There’s no real reason behind my selection of this picture, beyond the fact that I’m talking about Turn-A Gundam in this post. It’s nice to see a Gundam lead piloting something low-tech now and then, though, isn’t it? (Given what I could have chosen, be thankful.) Anyway, this is a follow-up to ‘War Sucks!‘, and while it contains no spoilers for Turn-A, it does contain one moderate spoiler for the final episode of Gundam 00.
I pointed out that although, as far as the Gundam franchise is concerned, war sucks, this doesn’t necessarily make the franchise as a whole pacifistic. Cameron, swiftly dissecting Full Metal Panic, not only suggested that said franchise reverses Gundam’s ‘being thrust into war is being thrust into adulthood’ metaphor (so that Sousuke matures by being thrust into civilian life), but also that the story eventually escapes the attitudes to war of both its protagonist, and its villain, Gauron. I’m having to paraphrase, so do read his original post.
Now, it may well be that the challenges of war in Gundam are the challenges of adult life, writ large in beams and Minovsky Particles, and that the experience of the (almost invariably) adolescent, male hero being forced to fight stands for the experience of the (predominantly) adolescent, male viewers being trained to become mindless salarymen. Most stories with young male heroes seem to fit a coming-of-age stencil, and I’m sure there are people out there who will tell you that all stories are somehow coming-of-age stories. But that’s something that needn’t bother us right now. I like the idea that war is life — ‘a darkling plain / [. . .] / Where ignorant armies clash by night’ — as far as Gundam is concerned.
Pushing this, just for fun, a bit further, it strikes me that that statement is true in a slightly different sense, too: war is the life of the franchise. It’s inescapable. Every instalment has involved fighting, for without fighting, what would be the point of all the humanoid war machines? And without the humanoid war machines, how would the franchise be profitable? It would be hard to sell toy models of, say, the Combine Harvester Gundam, the Forklift Gundam and the Frankly, We Just Felt Like Building a Giant Humanoid Walking Machine Gundam.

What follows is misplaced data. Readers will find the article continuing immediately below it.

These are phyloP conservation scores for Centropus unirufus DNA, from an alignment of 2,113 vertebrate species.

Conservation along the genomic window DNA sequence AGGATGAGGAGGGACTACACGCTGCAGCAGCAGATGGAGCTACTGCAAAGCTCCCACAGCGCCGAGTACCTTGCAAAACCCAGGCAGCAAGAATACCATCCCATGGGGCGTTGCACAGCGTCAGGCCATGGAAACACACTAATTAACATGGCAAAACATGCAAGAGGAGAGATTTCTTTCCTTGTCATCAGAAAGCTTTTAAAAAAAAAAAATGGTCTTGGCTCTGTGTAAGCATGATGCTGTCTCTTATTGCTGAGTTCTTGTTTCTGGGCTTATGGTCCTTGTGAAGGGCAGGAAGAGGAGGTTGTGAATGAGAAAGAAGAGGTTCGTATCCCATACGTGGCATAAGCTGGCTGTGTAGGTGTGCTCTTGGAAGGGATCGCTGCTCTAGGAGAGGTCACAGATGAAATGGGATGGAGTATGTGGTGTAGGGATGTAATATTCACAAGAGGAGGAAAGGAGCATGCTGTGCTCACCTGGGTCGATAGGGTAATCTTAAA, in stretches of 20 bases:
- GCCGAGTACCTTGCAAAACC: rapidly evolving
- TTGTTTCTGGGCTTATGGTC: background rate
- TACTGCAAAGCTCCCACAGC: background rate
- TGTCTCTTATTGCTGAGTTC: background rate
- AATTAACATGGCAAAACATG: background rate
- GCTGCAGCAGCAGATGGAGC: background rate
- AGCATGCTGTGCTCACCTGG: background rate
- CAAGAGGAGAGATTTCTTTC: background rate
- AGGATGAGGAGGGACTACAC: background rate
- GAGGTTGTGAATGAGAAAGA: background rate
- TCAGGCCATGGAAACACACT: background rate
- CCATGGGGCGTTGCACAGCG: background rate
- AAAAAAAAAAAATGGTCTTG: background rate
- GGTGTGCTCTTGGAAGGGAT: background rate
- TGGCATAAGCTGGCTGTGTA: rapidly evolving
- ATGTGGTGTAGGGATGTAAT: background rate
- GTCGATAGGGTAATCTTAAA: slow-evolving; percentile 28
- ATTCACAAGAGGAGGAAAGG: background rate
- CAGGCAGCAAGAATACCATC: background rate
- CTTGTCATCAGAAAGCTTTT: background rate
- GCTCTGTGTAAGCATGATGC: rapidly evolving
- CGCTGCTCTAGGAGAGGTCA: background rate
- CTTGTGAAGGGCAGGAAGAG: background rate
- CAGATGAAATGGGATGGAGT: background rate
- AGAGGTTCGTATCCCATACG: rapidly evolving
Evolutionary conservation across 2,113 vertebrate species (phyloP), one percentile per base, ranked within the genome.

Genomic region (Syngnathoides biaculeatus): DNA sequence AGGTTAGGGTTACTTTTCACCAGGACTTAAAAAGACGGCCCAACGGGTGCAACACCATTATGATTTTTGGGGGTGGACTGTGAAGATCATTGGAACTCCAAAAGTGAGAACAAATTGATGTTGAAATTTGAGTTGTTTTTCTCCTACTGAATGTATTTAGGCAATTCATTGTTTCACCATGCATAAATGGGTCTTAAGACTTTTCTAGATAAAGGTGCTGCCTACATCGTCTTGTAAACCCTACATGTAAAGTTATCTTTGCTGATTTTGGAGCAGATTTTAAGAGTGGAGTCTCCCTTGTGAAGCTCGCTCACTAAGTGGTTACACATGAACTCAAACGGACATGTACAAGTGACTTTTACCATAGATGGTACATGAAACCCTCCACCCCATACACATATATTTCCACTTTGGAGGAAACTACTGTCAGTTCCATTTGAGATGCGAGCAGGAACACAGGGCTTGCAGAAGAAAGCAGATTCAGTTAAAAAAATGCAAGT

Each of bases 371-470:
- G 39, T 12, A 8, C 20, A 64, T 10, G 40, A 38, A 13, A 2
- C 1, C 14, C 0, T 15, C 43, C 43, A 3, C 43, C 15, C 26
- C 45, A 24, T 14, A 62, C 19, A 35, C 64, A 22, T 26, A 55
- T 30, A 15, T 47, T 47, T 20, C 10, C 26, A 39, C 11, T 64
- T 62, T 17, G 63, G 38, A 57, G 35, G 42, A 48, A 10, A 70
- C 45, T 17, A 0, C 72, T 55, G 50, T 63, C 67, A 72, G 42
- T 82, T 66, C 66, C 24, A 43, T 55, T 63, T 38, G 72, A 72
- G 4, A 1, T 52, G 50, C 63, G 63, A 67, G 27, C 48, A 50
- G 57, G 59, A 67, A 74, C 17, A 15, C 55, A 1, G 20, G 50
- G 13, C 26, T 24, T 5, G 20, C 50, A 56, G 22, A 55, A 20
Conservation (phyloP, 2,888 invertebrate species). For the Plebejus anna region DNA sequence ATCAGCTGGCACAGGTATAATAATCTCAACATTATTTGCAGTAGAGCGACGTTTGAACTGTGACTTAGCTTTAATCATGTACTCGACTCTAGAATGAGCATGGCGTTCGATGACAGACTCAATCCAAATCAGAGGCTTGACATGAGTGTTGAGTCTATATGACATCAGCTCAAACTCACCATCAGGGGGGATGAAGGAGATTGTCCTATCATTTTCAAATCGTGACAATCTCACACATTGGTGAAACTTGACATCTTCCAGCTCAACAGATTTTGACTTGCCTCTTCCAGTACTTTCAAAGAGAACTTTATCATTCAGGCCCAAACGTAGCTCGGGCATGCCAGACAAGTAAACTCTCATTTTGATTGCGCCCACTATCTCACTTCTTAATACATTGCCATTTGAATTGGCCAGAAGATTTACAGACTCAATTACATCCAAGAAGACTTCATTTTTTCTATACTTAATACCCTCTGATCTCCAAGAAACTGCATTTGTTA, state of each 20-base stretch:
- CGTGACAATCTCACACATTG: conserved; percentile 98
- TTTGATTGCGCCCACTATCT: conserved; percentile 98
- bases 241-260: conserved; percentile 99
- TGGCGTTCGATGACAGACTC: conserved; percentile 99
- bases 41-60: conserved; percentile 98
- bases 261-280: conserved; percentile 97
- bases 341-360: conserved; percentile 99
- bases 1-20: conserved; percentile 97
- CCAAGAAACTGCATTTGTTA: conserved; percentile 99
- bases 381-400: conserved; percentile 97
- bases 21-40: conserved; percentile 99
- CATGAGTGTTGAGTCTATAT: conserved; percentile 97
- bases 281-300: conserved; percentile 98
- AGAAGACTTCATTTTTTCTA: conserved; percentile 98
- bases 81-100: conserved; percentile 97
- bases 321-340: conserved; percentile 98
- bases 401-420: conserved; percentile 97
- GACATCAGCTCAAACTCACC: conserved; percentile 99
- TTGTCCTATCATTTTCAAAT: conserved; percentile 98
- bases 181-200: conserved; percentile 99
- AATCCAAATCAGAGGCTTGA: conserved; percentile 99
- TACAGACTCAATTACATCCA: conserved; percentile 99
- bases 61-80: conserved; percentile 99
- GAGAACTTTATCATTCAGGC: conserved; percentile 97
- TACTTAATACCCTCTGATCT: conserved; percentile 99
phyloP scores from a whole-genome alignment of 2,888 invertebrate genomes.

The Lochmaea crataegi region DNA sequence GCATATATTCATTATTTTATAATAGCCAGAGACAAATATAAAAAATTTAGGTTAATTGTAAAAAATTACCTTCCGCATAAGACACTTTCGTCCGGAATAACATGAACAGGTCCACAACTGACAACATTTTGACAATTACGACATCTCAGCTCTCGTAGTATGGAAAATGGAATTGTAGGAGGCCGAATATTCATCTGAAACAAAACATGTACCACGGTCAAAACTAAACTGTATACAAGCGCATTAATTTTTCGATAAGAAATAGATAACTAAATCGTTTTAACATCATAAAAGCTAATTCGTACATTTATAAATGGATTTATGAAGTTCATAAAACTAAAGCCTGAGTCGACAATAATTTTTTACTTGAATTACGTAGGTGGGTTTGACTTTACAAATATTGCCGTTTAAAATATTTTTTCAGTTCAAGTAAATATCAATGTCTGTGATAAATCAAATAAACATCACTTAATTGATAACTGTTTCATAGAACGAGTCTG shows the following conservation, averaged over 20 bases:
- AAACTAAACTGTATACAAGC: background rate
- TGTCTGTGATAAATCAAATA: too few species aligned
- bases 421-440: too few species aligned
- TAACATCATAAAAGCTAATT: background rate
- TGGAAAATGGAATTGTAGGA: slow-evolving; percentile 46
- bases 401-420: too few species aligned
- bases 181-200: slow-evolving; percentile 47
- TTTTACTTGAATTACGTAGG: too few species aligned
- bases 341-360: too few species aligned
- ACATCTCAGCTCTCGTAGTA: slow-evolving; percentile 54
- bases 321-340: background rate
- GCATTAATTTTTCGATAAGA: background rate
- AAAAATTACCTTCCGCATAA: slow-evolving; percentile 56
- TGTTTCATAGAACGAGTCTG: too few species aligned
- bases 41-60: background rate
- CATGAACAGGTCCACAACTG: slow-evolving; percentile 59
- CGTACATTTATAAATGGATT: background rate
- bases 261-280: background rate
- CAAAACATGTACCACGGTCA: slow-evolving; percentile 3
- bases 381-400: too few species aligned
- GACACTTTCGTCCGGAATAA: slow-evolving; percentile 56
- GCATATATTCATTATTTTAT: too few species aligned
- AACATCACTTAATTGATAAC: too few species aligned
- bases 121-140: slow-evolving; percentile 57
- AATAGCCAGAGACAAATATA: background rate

Except, of course, for the Turn-A (or, for the perfectionists among us, ∀) Gundam, which is also the Washing Machine Gundam, the Agricultural Transport Gundam and the Weapons of Mass Destruction Safe-Disposal Gundam. Gundams into ploughshares indeed.
So Turn-A Gundam isn’t just (for reasons which I won’t spoil) the final conclusion to all the other series, including the alternate-universe ones, it’s also a conclusion to the franchise as a franchise, a franchise which needs war. Gundam can’t really spend time considering what a peaceful world would look like, because it’s Gundam, and merchandise needs to be sold. It can’t escape like Full Metal Panic can, either, because it doesn’t have normality (well, high-school comedy) as a counterpoint to its endless violence. But Turn-A, with its slice-of-life scenes and its unglamourous mechanical designs, gestures towards that world’s existence in a more sustained way than other Gundams. (Really, 00? Killing not-Amuro off in an RX-78? It’s amusing, but it’s no ‘Rebirth’.)
This might be quite obvious to some or indeed a lot of people. I feel like I’ve mostly been anticipated by (contains spoilers) OGT’s recent rewatch finale post: the point he does/n’t make (a kind of apophasis?) about the show’s ‘meta-joke’ is the kind of thought I was lacking. I think I’ve been too preoccupied by Turn-A‘s role as an ending to all the stories in the franchise to properly consider its role as an ending to the franchise itself: an end to its voracious desire for more sequels, more wars and more toys.
- I haven’t noted down all the posts about Turn-A that I’ve come across, but besides OGT’s archive, IAmZim’s, Colin’s, Koji Oe’s and Crusader’s come to mind.
- Speaking of Crusader, it would be foolish to react to Cameron’s post without mentioning Crusader’s assertion that ‘mecha is magnificent, but it is not war’ . . .
- . . . and it would be foolish to mention that post without mentioning this one and that one.
- I haven’t devoted much thought to the mechanics of Turn-A‘s effect on Gundam, but they probably resemble some of the chronological wizardry that Animekritik recently performed on the Leijiverse, in a series of posts starting here.